Most open-source projects today strive to show an idealized Github star history graph. It looks something like this:
If you're an engineer, you're expected to read this as a signal of quality as vetted by a community of your peers. If you're an investor, you’re expected to read this as a sign of traction.
There was a time when you could draw meaningful signals from a graph like this. Unfortunately, that signal has long decayed — especially if an open-source project is anything AI-related.
At the early stage of an open-source project, it can be challenging to signal quality to your users and potential investors. Reaching for the number of GitHub stars as a proxy makes sense. However, as our industry has optimized for Github stars, they have become an inflated popularity metric.
There are two reasons why I discount a project’s GitHub star count. The first is behavioral.
Every popularity contest devolves into a race to game the system. A particularly egregious example is where projects purchase stars. For $64, you can buy a thousand stargazers for your next Github project. Instead of trading dollars for stars, other projects trade stars for stars. These star-for-star exchanges, where project maintainers promise to star your project if you star theirs, are reminiscent of follow-for-follow schemes in social media — the ultimate popularity contest.
The other reason why I pay little attention to GitHub stars is structural. Star counts are a cumulative metric. They’re a total sum over time that only ever goes up and to the right. In practice, no one ever goes back to unstar a project because it is declining in quality. Like every cumulative metric, GitHub stars don't say much about a project's performance over time.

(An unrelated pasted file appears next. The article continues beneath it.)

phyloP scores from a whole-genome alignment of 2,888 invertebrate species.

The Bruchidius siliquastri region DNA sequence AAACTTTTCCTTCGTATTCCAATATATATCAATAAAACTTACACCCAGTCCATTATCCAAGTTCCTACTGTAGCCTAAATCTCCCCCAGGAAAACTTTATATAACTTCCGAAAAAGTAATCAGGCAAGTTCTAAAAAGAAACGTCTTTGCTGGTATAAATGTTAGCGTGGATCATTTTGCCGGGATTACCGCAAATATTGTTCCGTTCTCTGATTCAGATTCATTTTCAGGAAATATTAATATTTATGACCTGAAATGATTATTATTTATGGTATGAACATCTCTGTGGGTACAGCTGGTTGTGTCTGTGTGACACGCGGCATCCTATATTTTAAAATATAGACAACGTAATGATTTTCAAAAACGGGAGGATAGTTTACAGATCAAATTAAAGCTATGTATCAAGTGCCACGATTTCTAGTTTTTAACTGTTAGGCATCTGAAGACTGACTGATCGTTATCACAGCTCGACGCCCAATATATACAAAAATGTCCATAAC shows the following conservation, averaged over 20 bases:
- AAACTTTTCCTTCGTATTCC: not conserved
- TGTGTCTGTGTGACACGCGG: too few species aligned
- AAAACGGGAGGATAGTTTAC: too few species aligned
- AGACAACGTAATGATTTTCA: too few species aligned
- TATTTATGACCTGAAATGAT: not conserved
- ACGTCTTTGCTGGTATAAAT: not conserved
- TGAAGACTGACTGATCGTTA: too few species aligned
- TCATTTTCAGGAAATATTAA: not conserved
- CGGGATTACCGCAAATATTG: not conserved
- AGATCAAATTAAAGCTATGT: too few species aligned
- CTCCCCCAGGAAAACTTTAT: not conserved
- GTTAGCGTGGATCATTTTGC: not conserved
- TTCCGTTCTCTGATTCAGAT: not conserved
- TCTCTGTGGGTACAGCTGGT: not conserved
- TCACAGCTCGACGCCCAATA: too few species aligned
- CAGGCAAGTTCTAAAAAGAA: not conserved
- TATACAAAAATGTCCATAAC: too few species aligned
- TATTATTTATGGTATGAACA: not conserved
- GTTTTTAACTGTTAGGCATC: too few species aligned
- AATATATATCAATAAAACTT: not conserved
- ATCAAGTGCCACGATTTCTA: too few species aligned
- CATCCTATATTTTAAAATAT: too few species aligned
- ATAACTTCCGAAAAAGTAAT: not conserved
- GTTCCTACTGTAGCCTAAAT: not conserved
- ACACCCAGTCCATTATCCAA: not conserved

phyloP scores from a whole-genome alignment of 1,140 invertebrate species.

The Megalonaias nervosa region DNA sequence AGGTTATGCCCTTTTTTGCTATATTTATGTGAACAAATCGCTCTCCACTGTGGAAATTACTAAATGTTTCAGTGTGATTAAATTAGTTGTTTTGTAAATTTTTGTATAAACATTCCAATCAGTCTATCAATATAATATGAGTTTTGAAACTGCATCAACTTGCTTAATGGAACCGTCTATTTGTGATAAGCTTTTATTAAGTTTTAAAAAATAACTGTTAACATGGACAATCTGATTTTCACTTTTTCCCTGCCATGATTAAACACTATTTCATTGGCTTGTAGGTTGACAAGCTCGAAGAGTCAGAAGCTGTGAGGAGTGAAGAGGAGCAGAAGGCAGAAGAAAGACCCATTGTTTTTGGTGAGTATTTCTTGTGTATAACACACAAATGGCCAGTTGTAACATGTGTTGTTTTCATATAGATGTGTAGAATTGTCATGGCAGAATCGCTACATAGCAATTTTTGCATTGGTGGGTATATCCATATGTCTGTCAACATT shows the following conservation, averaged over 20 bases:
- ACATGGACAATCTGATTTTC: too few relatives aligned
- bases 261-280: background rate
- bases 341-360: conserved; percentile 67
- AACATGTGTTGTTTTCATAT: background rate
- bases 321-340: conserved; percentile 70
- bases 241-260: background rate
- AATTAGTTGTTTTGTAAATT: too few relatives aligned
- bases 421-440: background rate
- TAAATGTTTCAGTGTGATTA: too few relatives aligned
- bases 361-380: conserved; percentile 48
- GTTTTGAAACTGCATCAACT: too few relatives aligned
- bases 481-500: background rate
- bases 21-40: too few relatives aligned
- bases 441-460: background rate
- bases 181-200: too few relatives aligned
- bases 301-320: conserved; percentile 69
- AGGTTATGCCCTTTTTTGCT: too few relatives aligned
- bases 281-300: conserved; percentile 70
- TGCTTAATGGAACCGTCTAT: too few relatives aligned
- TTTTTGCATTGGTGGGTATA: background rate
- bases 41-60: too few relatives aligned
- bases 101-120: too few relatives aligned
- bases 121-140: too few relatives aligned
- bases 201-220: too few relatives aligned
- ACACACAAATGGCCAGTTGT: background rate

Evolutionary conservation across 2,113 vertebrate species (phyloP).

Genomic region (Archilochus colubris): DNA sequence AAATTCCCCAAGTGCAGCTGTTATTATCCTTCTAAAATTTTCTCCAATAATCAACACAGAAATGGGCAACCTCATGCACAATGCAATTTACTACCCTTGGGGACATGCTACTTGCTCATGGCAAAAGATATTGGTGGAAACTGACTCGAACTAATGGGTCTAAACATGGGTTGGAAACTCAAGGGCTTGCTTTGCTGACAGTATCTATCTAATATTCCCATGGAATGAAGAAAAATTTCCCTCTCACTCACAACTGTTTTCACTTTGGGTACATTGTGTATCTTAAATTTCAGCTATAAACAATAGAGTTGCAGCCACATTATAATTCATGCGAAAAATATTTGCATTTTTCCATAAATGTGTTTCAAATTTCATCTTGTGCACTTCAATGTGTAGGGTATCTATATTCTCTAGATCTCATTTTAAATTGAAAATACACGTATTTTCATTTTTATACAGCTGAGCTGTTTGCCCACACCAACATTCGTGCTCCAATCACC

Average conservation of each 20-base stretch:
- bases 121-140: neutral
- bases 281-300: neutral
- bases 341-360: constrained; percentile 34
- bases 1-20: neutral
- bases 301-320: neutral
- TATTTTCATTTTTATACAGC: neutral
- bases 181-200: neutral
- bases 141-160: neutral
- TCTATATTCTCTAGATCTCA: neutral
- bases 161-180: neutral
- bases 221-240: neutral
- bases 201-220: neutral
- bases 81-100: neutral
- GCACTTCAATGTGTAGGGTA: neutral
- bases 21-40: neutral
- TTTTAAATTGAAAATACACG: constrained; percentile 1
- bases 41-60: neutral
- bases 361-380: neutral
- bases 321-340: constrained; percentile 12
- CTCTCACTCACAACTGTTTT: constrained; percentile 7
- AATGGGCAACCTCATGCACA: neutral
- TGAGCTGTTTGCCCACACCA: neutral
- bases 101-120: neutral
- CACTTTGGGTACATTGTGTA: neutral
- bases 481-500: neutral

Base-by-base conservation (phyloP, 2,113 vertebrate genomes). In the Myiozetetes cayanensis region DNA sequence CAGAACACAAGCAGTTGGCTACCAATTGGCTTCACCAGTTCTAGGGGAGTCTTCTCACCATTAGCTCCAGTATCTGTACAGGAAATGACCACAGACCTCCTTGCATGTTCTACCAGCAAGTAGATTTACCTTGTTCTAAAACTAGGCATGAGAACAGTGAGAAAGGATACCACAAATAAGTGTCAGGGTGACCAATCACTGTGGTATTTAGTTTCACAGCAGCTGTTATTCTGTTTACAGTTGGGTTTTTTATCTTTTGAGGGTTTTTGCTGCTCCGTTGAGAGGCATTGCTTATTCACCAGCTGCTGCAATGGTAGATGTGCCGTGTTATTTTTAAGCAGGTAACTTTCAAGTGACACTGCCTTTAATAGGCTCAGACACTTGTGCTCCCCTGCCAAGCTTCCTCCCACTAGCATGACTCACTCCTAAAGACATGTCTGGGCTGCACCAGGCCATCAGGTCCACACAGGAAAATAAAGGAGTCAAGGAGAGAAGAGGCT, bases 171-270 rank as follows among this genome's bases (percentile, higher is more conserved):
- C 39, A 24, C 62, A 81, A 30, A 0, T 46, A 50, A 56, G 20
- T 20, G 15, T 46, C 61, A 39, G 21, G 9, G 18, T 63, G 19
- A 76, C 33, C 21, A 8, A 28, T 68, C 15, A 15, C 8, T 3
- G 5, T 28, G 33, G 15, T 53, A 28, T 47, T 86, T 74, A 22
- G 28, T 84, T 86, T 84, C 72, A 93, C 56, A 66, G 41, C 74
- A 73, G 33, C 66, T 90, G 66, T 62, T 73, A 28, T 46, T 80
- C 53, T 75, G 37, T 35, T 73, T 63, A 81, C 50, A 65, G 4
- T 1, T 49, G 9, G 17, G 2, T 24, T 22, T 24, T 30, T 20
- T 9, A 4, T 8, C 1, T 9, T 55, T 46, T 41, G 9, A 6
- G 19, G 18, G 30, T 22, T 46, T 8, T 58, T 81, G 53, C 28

The pressure to show the above graph leads to a hype-driven launch and pump cycle where a project accumulates a lot of stars in its first few months and very few after that.
If you’re managing an open-source project, consider shifting the narrative away from the number of GitHub stars.
Community health metrics tell a better story than the number of stargazers. How many non-founder contributors are there? What's the story behind how your most active contributors found your project? The number of contributors matters less than your understanding of their persona. A good grasp of who is in your community and why they’re there goes a long way toward scaling your project.
Repository health metrics are another set of metrics that resonates with me. What is the contribution velocity from your contributors? How long does it take for a pull request or an issue to be closed? Beyond the sheer number of contributors, it's necessary to highlight how easy it is for those contributors to move the project forward. A good open-source project's design mimics that of a good programming language. I’ve written before on programming language design and have found several of those ideas to apply here. In particular, the idea of having a wide skill range:
“Skill range is a concept borrowed from gaming. It has two essential elements 1) the skill floor: how easy it is for new users to get started 2) the skill ceiling: how complex a task a user can accomplish with your product.”
- What developer products can learn from language design
The best open-source projects have a low barrier to entry for the average developer and a high ceiling for an experienced developer to move the project forward.
Ultimately, you have to get people to adopt your open-source project. Usage metrics such as clones or downloads are essential to highlight when convincing new developers or investors that you've got a high-quality project worth paying attention to.
It’s refreshing to see a project emphasize any of the above, though I rarely see this. If you’ve seen good examples of this or are yourself an excellent example of this, I’d love to hear from you.